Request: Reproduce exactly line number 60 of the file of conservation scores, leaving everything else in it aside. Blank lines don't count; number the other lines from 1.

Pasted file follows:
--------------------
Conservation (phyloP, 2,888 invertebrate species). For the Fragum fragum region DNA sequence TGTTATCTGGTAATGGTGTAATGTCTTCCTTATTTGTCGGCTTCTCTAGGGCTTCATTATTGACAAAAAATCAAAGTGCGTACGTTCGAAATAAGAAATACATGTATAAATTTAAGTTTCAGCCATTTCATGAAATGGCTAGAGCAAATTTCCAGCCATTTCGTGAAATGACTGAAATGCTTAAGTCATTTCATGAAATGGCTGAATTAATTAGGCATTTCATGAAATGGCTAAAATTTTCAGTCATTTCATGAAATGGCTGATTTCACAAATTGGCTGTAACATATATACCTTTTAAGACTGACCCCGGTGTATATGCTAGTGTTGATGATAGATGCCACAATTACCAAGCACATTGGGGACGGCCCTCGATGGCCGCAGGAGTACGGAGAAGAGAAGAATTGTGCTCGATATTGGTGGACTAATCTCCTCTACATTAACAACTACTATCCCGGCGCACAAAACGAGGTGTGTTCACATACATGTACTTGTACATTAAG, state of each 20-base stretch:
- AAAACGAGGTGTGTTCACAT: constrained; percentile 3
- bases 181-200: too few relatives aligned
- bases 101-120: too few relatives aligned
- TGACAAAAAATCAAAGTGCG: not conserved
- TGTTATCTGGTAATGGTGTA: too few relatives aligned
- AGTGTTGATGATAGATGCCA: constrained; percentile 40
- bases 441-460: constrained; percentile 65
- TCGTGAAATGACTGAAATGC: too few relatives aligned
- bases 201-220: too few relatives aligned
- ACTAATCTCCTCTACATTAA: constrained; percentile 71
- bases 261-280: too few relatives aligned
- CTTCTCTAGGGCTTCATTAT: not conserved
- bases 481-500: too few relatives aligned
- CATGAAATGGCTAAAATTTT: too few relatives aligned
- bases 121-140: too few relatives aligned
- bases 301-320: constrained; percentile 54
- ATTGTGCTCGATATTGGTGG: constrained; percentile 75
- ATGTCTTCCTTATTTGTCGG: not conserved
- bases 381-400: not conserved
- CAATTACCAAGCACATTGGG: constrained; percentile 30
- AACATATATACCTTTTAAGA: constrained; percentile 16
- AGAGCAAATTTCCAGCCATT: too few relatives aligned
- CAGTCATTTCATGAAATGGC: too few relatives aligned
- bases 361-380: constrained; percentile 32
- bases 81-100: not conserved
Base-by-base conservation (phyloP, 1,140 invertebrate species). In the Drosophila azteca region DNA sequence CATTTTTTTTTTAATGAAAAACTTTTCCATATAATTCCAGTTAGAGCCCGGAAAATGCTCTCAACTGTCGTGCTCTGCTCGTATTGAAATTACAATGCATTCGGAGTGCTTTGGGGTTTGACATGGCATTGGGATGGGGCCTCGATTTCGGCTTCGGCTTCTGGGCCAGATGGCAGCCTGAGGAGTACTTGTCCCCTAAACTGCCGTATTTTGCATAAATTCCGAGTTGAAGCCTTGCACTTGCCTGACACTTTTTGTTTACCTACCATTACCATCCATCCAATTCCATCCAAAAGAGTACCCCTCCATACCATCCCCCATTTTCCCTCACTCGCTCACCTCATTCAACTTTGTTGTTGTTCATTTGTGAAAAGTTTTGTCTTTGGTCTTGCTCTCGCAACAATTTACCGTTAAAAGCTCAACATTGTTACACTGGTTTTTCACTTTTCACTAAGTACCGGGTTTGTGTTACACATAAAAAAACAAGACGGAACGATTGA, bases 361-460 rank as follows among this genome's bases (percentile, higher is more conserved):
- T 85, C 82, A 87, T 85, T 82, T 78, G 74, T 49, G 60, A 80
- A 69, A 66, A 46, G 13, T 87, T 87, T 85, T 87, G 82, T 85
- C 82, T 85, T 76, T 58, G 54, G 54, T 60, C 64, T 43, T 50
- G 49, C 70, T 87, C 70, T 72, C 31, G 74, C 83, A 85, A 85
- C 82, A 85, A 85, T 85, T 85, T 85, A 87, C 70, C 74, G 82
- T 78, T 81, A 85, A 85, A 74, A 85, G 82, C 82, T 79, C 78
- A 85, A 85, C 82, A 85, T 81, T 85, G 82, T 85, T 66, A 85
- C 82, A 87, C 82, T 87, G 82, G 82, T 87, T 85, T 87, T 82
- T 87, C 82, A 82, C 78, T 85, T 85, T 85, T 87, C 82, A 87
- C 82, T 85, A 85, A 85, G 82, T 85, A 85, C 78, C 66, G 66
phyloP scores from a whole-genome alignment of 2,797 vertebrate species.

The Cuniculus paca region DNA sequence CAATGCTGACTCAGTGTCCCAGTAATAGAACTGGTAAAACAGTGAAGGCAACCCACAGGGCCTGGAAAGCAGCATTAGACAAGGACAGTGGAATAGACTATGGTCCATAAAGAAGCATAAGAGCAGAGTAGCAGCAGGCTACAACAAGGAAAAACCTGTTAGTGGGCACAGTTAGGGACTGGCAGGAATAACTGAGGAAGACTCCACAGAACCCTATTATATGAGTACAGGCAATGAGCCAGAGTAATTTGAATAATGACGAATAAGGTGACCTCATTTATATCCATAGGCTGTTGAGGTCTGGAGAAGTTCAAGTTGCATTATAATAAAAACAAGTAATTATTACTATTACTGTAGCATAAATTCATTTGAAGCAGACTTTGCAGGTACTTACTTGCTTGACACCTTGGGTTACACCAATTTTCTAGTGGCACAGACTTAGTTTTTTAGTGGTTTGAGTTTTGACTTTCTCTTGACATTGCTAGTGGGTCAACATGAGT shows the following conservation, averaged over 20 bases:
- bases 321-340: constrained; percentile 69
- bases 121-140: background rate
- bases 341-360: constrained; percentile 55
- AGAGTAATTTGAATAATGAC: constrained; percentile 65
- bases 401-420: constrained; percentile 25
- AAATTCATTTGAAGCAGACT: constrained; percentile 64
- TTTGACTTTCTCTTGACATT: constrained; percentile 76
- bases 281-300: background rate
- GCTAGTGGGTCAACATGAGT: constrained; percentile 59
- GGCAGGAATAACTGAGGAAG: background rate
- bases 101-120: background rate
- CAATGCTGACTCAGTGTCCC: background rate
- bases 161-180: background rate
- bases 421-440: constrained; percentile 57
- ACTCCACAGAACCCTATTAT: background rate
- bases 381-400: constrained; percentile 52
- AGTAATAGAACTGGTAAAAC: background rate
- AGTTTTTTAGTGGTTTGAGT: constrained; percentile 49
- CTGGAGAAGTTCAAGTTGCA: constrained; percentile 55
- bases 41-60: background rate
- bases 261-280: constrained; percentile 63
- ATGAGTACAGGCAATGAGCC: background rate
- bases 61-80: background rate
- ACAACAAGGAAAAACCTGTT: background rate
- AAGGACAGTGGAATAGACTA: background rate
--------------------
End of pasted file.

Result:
- bases 261-280: constrained; percentile 63